Coming Clean

Today’s Twitter “Main Character” Will Surprise You…

If you recall the “bad art friend” drama of last year, today’s literary drama is probably right up your alley. 

This morning, Iowa Writer’s Workshop novelist Jumi Bello published an essay on LitHub detailing the struggle with mental health that led her to plagiarize certain parts of her debut novel on deadline. After the essay surfaced, some folks noticed that something else was off: indeed, parts of the essay on plagiarism had also been plagiarized. LitHub pulled the piece immediately and issued a retraction.

As usual, literary Twitter had a field day with this discovery. But there’s a deeper conversation here, and other users have been quick to point out the nuance. 

First of all, the essay in question was a deeply vulnerable account of a woman struggling with mental illness and dealing with the pressure to publish at all costs. “My novel was going to come out this summer, a book deal years in the making,” Bello writes in the essay’s opening line. “And then suddenly, it wasn’t. The reason is because I committed plagiarism.”

Bello goes on to explain the pressure she was under and admits that it was her own decision to come clean about the plagiarism to publishers, even if it meant getting her own book pulled. “I didn’t want a version of the book to come out that wasn’t true to my own work,” she explained. She goes on to talk about the suicidal ideation she experienced in the wake of everything, describing herself as feeling exposed, brittle, and in pain. “I heard someone say in a movie once that the man drowning and the man in ecstasy both hold their arms outstretched,” Bello wrote. “I remember thinking that this was the perfect description for what it means to live in psychosis.” Bello writes eloquently about that psychosis, along with suicidal ideation and dissociation in her essay, but because a single part of it was plagiarized, Bello’s attempt to explain what had happened to her was mocked, ridiculed, and torn apart by people who didn’t even have a chance to read it.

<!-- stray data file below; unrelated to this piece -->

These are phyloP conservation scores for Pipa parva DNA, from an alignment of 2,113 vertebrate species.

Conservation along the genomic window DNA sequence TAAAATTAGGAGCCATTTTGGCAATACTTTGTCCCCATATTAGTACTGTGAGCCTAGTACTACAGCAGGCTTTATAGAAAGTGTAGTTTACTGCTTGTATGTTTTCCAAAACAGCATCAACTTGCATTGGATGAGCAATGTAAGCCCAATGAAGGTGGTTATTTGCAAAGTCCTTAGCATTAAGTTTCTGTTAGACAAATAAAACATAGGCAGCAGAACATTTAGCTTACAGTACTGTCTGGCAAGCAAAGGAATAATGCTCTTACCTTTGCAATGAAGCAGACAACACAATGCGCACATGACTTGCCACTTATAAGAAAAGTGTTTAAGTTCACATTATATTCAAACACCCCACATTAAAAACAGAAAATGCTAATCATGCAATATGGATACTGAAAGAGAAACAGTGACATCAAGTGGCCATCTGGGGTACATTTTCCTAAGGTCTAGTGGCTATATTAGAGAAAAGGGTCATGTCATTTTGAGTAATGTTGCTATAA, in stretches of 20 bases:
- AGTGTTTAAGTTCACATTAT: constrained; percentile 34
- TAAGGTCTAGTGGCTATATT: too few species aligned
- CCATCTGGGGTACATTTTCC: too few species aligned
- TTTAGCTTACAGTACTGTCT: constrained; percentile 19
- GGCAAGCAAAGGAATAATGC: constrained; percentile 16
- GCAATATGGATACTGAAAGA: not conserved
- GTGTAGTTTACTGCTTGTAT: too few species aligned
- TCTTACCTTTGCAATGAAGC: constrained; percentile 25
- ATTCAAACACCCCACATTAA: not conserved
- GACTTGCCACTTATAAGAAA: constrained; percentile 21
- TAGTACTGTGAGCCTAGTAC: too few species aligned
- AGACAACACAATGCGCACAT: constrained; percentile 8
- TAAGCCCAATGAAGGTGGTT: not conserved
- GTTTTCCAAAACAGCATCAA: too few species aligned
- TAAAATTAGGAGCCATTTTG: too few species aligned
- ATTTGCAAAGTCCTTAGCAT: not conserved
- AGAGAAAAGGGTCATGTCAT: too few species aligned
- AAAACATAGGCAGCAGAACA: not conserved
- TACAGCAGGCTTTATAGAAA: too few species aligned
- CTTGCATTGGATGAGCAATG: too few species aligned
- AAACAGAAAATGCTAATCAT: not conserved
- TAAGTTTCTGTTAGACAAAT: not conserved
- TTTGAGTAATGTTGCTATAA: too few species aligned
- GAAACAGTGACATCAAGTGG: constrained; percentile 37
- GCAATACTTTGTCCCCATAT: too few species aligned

Luckily, trans writer Meredith Talusan had the presence of mind to retrieve the archived version of the essay.

Greeting Bello’s attempt to come clean with empathy and care, Talusan explained on Twitter that she related to Bello’s description of living in a world that never tries to make space for your or your experience, a world in which all the rules seem confusing and randomly understood by everyone but you.

And as others have pointed out, this is not Bello’s failure, but the editor’s:

Others offered helpful advice for writers in a similar situation:

And still others reminded us of the deeper truth of the matter:

It’s easy to laugh at someone else’s perceived failure or shortcomings, but the truth is that vulnerability is the only real reason to write anything at all. And sometimes uncomfortable truths come with those attempts to be vulnerable.

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